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In 2021, a supply and demand conflict sparked significant issues within the automotive industry. These struggles spilled over into the trucking industry and left many drivers in a state of shock and awe.

The production of heavy-duty trucks has not only faced incredibly high demand but has also grappled with the continuous constraints of the supply chain. All of this has led to less than ideal prices and unlucky drivers. However, those that find themselves in a seller’s position may have the upper hand in this scenario.

In this article, we will discuss how the current heavy-duty truck market has been affected by the microchip shortage that began in 2021 and take a look at how it may impact the months to come.

What caused the microchip shortage?

The current microchip shortage results from several issues that started in 2020 and have carried through into today’s market. Along with the shutdowns of many manufacturing plants and shipping facilities worldwide, makers of semiconductor microchips have faced extremely high demand for several industries outside of automotive

When the world went into lockdown, many automakers canceled their orders for the microchips, while those who made computers, televisions, and other electronics requested more than usual. Once the world began opening up again, automakers put in their orders and competed against the electronics industry in hopes of making and releasing their highly-anticipated 2021 and 2022 models. However, the world’s top microchip producers couldn’t meet the increasing demand due to a series of natural disasters that forced many facilities into yet another shutdown.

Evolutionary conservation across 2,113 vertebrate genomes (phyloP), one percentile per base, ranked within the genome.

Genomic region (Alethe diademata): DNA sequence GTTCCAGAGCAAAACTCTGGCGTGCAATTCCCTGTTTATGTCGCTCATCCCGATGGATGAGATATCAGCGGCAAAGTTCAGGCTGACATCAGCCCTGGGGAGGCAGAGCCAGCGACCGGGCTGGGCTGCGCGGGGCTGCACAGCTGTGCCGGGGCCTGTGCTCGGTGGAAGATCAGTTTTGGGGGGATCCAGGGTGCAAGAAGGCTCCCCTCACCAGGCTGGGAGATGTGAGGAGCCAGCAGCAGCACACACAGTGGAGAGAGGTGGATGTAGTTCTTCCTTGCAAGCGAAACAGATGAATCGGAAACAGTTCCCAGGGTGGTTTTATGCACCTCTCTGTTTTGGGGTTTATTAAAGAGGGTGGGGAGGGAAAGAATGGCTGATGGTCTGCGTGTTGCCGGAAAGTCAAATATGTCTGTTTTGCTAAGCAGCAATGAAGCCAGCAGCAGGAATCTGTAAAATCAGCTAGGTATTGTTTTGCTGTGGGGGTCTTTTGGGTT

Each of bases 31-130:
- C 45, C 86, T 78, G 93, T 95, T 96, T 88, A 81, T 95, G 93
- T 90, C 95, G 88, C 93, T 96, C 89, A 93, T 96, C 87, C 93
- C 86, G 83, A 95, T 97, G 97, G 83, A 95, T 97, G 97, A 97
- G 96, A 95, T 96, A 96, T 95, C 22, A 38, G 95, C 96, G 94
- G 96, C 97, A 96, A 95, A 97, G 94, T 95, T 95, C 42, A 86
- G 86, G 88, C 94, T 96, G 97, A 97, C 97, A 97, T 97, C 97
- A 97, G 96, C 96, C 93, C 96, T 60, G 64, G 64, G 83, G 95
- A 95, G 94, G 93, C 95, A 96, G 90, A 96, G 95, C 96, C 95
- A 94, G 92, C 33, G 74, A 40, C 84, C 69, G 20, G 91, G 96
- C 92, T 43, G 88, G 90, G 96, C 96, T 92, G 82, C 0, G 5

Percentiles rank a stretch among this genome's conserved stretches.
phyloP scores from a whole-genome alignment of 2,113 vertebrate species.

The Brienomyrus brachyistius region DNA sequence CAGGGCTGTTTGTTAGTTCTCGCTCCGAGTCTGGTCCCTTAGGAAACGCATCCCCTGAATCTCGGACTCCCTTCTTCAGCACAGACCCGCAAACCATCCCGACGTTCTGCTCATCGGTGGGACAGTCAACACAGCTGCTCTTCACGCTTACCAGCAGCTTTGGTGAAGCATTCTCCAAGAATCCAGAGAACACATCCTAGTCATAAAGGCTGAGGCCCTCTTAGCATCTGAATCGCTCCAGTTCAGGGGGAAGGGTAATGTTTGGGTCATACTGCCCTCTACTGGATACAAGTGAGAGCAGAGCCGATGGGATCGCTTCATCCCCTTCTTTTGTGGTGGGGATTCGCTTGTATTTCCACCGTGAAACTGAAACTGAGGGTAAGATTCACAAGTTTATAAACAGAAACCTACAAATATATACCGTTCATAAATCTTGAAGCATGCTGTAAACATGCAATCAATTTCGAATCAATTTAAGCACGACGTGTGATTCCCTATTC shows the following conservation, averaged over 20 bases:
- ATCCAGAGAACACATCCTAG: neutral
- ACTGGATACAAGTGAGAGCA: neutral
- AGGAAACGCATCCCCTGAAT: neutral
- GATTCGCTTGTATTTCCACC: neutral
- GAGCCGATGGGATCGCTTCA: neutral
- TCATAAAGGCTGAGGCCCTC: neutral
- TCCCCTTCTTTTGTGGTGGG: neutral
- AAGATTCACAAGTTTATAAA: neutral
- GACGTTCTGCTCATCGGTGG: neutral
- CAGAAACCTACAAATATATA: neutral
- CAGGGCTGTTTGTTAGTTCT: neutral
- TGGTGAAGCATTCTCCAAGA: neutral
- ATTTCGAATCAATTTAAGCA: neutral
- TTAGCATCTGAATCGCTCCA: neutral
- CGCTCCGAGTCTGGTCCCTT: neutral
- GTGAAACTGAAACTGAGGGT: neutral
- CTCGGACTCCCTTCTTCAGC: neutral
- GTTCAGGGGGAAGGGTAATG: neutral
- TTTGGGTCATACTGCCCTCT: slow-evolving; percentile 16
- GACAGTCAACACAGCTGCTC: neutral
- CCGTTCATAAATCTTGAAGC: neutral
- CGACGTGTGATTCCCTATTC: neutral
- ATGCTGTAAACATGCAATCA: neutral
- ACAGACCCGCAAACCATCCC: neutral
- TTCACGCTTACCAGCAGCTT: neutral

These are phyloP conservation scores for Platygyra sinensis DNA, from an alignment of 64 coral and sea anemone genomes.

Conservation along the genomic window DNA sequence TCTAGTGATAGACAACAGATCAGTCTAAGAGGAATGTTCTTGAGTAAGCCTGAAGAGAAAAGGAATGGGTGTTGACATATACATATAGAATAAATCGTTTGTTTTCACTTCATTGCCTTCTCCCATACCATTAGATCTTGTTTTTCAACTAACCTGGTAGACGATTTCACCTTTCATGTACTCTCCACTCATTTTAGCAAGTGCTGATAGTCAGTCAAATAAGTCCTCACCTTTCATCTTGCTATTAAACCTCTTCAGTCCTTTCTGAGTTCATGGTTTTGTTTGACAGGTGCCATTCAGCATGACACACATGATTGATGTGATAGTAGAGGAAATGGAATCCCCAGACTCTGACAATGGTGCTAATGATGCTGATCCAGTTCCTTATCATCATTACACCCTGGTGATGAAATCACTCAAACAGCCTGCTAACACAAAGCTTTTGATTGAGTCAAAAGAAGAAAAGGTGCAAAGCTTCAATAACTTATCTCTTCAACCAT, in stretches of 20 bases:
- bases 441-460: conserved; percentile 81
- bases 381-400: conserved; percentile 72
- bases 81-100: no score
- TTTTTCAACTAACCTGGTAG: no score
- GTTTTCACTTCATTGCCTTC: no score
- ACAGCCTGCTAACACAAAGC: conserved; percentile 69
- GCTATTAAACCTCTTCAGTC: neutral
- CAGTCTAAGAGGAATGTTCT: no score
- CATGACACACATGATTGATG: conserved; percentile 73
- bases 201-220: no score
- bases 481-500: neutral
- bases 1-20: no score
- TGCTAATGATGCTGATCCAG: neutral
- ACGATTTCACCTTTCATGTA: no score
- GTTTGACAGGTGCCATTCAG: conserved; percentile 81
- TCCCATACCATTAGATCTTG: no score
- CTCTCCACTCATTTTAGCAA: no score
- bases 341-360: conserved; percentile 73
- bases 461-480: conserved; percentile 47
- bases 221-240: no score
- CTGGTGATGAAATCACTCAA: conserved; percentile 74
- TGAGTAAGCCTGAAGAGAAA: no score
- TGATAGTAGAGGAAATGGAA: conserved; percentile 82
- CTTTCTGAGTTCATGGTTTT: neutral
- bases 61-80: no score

To this day, manufacturers and shippers of the semiconductors are still attempting to restore balance and fulfill orders. However, experts aren’t sure when or if producers will pull it all together.

So, how does all of this affect the pricing of heavy-duty trucks?

How is the microchip shortage impacting truck prices?

The semiconductor shortage and supply chain disruptions have caused heavy-duty truck factories to fall short in terms of meeting consumer demands. For instance, in July of 2021, Class 8 manufacturers built a total of 14,920 units, whereas only a year prior, the factories were able to produce 262,100 units.

These struggles with production have caused prices to rise continuously, leaving large fleets out of luck. With the world’s economy flowing and freight rates at the highest they’ve been in years, the demand for medium and heavy-duty trucks has never been higher. Other transportation industries, including container shipping, are also experiencing steady price increases, which only further impacts the price of new trucks.

Supply and demand have also justifiably increased the price of used vehicles this year. This rise in value has given those in possession of used heavy-duty trucks the upper hand. But those searching for additions to their fleet may find themselves at yet another disadvantage. According to ACT Research, the average value of used Class 8 vehicles is 68% higher than they were in the previous year, and the average miles and ages of the vehicles are up to 5% lower. For example, the price of a three-year-old heavy-duty truck with approximately 400,000 miles on it would quickly sell for six figures, according to an ACT researcher. However, a year ago, the exact vehicle would not have sold for more than $70,000. 

With no practical solution in sight, many in the industry anticipate a continuous increase in prices for both new and used Class 8 vehicles as we move through 2022.

More like this:

Q&A: Trucking Expert Talks Inventory Shortage

Where Did All of the Trucks Go?

How to Retain Your Top Drivers During a Shortage

How the Supply Chain Problem will Impact the Holiday Season

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